Hardworking teacher celebrates with her students after taking the oath to become a U.S. citizen
A teacher from Jamaica just celebrated becoming a U.S. citizen and her students showed up to make sure she knew how proud they are!
Back in 2007 while working as a teacher in Kingston, Jamaica, Annmarie Small, decided to pack up her life, which included her 5-year-old son, and pursue a better life in the United States.
She ended up settling in Tallahassee, Florida, where she knew no one, and was hired as a teacher at Cornerstone Learning Community, a small private school that teaches pre-kindergarten through eighth grade.
Luckily for Annmarie, the compassionate members of the Cornerstone Learning Community, including students, parents and some of the staff, were there to greet her when she arrived at the airport.
Now, after 13 years of teaching at Cornerstone, Small was cheered on by current and former students last week as she took the oath to become a U.S. citizen.
“I use the term ‘bag of emotions’ because that’s exactly what it was,” Small, now 42, said of her reaction. “When everything was quiet after the ceremony and I went home, I cried, and it was tears of joy,” GMA reported.
“I’m so happy the process is over now because it’s been a long process,” she said. “And there were tears of joy because I’ve had the support of Cornerstone since day one.”
“It’s so special to me because it’s not just one particular group,” Small added. “Every year, I’ve had students and teachers and parents rooting for me.”
Her students absolutely adore Annmarie too – she’s so well loved that her current 4th grade class, as well as the school’s 5th, 6th, 7th, and even 8th grade students joined her at the ceremony held at the Leon County Federal Courthouse.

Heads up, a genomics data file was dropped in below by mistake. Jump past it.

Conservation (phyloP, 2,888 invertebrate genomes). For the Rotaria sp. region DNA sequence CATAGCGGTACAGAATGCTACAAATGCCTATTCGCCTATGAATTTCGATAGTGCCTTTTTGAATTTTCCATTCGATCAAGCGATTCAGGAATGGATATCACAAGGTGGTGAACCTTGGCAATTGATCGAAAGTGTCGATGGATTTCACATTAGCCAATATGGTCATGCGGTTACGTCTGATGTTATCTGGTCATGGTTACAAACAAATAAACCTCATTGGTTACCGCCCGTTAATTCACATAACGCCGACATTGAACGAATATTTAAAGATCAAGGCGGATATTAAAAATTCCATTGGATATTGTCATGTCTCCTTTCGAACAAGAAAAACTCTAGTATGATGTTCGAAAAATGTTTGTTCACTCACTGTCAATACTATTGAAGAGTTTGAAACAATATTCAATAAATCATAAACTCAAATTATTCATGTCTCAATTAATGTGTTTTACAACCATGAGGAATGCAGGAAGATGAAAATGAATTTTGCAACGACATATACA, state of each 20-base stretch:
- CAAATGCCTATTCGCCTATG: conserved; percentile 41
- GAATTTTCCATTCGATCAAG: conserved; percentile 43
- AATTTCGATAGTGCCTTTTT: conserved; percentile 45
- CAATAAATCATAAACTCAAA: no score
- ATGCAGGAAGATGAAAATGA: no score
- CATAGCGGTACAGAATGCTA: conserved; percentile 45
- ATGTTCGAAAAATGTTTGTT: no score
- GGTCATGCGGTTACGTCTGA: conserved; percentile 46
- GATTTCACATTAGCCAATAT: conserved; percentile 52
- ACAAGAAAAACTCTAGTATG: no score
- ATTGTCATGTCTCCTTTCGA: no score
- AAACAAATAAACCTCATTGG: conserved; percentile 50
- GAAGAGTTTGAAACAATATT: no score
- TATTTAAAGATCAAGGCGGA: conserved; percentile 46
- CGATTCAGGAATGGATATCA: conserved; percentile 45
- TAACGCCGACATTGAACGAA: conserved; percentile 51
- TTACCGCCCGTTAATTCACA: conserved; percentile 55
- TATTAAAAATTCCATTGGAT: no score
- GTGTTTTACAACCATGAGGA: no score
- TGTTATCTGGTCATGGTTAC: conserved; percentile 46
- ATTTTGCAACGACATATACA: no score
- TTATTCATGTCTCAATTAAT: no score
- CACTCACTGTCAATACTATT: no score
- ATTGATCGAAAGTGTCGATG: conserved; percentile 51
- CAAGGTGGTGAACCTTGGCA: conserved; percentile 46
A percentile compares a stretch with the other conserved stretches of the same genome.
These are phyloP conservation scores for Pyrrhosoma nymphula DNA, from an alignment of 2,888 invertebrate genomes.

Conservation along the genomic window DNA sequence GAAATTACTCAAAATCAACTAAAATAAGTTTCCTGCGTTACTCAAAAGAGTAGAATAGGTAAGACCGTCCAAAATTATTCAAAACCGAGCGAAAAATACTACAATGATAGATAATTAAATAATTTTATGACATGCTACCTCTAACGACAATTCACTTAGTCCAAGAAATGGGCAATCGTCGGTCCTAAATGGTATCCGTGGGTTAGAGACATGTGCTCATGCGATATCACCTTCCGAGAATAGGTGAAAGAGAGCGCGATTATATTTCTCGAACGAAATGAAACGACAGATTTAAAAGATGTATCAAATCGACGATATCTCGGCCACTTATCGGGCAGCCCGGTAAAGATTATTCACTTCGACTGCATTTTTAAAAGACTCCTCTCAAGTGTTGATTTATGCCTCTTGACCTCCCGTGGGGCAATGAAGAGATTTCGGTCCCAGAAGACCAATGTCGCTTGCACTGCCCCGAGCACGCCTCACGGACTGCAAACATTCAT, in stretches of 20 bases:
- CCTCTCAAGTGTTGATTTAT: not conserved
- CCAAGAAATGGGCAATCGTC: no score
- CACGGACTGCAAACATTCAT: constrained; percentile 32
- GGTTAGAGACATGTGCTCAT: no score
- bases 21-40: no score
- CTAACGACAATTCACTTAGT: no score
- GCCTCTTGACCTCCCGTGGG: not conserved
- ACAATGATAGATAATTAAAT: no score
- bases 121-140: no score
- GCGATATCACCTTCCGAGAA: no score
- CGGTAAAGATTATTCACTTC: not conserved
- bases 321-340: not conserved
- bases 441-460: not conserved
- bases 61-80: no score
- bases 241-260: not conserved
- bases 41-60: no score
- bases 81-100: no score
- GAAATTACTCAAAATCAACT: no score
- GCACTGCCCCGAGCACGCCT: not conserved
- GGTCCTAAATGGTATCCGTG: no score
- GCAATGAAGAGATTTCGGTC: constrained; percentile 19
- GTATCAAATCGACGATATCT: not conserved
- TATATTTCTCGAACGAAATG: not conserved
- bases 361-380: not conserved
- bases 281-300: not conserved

In fact, so many students showed up to show support, that they ran out of space in the courtroom and the middle schoolers had to wait outside – Incredible!
As the courthouse emptied after the ceremony, students cheered as they waved American flags for Annmarie and the 70 other people who became citizens alongside her that day.
“There was a feeling that this is what we should be doing as a nation, welcoming our new citizens, that we are a nation of immigrants and this process is essential to our national identity, and being able to share that with students and to humanize it was amazing,” said Jason Flom, Cornerstone’s director.
Flom was part of the committee that initially hired Small as a teacher at Cornerstone.
Flom described how he knew immediately that Small would be excellent for Cornerstone teacher role and said her becoming a U.S. citizen called for a huge celebration.
“She’s been a fixture of our school for a long time, and she’s been a teacher leader, and coordinates our after school program and coordinates our summer camp program,” he said to GMA.
“She really works hard as a professional and as a human to connect with kids,” he added.
Annmarie’s son, who’s now 18, also attended the school, and remembers feeling immediately welcomed by the people there despite coming from a completely different country and culture.
“I’m forever grateful,” she said. “Even working with a master’s degree in Jamaica I couldn’t make ends meet, but here I’m better able to support my family back home and myself and my son.”
After celebrating initially at the courthouse, Annmarie was then surprised with an “all American party” at Cornerstone, which was complete with the staples of America including, apple pie, ice cream and an all-American playlist.
“The road may be long and rugged and tough, but just don’t give up — keep going,” Annmarie said.
Annmarie hopes her story inspires others to chase their dreams, and to never give up on what you want in life.